U.S. May Revive Guantánamo Military Courts
The Obama administration is moving toward reviving the military commission system for prosecuting Guantánamo detainees, which was a target of critics during the Bush administration, including Mr. Obama himself.
Officials said the first public moves could come as soon as next week, perhaps in filings to military judges at the United States naval base at Guantánamo Bay, Cuba, outlining an administration plan to amend the Bush administration’s system to provide more legal protections for terrorism suspects.
Continuing the military commissions in any form would probably prompt sharp criticism from human rights groups as well as some of Mr. Obama’s political allies because the troubled system became an emblem of the effort to use Guantánamo to avoid the American legal system.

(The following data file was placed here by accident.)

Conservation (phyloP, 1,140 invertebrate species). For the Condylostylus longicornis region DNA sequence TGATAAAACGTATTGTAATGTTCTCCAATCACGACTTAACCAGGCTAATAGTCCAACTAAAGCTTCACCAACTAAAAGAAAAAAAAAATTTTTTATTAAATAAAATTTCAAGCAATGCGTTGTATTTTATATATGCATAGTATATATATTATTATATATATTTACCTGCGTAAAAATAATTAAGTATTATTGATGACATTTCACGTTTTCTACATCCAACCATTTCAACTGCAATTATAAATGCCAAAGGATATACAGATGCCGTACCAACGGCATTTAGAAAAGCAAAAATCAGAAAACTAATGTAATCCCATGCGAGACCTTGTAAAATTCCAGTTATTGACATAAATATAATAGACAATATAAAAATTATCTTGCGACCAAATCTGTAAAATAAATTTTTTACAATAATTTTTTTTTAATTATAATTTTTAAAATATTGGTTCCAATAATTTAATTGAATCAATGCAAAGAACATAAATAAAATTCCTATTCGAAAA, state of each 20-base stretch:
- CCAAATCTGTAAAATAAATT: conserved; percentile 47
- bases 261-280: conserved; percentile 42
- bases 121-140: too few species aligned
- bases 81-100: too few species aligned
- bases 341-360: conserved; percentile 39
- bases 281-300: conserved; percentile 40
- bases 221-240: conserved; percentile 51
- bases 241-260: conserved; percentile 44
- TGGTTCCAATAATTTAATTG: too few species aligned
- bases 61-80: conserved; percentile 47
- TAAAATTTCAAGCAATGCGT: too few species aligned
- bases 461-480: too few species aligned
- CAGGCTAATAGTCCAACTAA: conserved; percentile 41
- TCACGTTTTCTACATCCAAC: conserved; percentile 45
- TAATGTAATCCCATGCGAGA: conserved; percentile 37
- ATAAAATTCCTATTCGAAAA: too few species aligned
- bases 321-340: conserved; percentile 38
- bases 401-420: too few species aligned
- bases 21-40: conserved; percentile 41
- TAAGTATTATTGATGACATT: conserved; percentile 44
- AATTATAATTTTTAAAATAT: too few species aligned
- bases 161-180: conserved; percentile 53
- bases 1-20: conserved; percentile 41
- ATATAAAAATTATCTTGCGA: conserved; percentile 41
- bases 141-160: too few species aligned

“The more they look at it,” said one official, “the more commissions don’t look as bad as they did on Jan. 20.” Several officials insisted on anonymity because the administration has directed that no one publicly discuss the deliberations.
During the presidential campaign Mr. Obama criticized the commissions, saying that “by any measure our system of trying detainees has been an enormous failure,” and declaring that as president he would “reject the Military Commissions Act.”